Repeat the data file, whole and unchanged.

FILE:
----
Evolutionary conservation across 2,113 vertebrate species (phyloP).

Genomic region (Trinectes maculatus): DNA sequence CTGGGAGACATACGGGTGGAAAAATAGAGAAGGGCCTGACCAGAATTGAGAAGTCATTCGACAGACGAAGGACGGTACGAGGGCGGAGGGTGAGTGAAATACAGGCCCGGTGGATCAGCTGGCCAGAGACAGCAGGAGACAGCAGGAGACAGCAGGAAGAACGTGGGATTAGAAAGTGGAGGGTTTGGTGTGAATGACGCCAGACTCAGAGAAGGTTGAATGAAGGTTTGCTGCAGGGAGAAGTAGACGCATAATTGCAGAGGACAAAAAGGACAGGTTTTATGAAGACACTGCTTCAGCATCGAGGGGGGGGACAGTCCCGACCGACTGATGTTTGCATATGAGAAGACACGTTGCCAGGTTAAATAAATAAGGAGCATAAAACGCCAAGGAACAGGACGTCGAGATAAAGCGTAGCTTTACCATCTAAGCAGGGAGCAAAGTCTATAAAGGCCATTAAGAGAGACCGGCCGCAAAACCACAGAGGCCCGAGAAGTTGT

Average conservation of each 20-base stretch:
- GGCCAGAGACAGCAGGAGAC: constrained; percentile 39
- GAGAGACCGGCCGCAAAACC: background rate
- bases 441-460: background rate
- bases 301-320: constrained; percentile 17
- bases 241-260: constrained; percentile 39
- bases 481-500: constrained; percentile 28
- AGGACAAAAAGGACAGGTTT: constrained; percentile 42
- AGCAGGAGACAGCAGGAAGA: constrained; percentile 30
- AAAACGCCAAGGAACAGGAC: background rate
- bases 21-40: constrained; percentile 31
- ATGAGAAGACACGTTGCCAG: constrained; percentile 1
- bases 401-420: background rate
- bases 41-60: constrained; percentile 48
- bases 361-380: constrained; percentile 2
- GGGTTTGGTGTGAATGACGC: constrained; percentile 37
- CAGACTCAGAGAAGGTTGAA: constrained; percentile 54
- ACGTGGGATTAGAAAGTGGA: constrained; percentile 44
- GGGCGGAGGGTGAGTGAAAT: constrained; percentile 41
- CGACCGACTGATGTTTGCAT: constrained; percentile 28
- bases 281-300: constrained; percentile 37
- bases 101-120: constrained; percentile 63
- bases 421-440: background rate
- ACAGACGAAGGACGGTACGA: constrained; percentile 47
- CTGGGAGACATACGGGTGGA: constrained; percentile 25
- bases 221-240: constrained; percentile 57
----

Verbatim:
Evolutionary conservation across 2,113 vertebrate species (phyloP).

Genomic region (Trinectes maculatus): DNA sequence CTGGGAGACATACGGGTGGAAAAATAGAGAAGGGCCTGACCAGAATTGAGAAGTCATTCGACAGACGAAGGACGGTACGAGGGCGGAGGGTGAGTGAAATACAGGCCCGGTGGATCAGCTGGCCAGAGACAGCAGGAGACAGCAGGAGACAGCAGGAAGAACGTGGGATTAGAAAGTGGAGGGTTTGGTGTGAATGACGCCAGACTCAGAGAAGGTTGAATGAAGGTTTGCTGCAGGGAGAAGTAGACGCATAATTGCAGAGGACAAAAAGGACAGGTTTTATGAAGACACTGCTTCAGCATCGAGGGGGGGGACAGTCCCGACCGACTGATGTTTGCATATGAGAAGACACGTTGCCAGGTTAAATAAATAAGGAGCATAAAACGCCAAGGAACAGGACGTCGAGATAAAGCGTAGCTTTACCATCTAAGCAGGGAGCAAAGTCTATAAAGGCCATTAAGAGAGACCGGCCGCAAAACCACAGAGGCCCGAGAAGTTGT

Average conservation of each 20-base stretch:
- GGCCAGAGACAGCAGGAGAC: constrained; percentile 39
- GAGAGACCGGCCGCAAAACC: background rate
- bases 441-460: background rate
- bases 301-320: constrained; percentile 17
- bases 241-260: constrained; percentile 39
- bases 481-500: constrained; percentile 28
- AGGACAAAAAGGACAGGTTT: constrained; percentile 42
- AGCAGGAGACAGCAGGAAGA: constrained; percentile 30
- AAAACGCCAAGGAACAGGAC: background rate
- bases 21-40: constrained; percentile 31
- ATGAGAAGACACGTTGCCAG: constrained; percentile 1
- bases 401-420: background rate
- bases 41-60: constrained; percentile 48
- bases 361-380: constrained; percentile 2
- GGGTTTGGTGTGAATGACGC: constrained; percentile 37
- CAGACTCAGAGAAGGTTGAA: constrained; percentile 54
- ACGTGGGATTAGAAAGTGGA: constrained; percentile 44
- GGGCGGAGGGTGAGTGAAAT: constrained; percentile 41
- CGACCGACTGATGTTTGCAT: constrained; percentile 28
- bases 281-300: constrained; percentile 37
- bases 101-120: constrained; percentile 63
- bases 421-440: background rate
- ACAGACGAAGGACGGTACGA: constrained; percentile 47
- CTGGGAGACATACGGGTGGA: constrained; percentile 25
- bases 221-240: constrained; percentile 57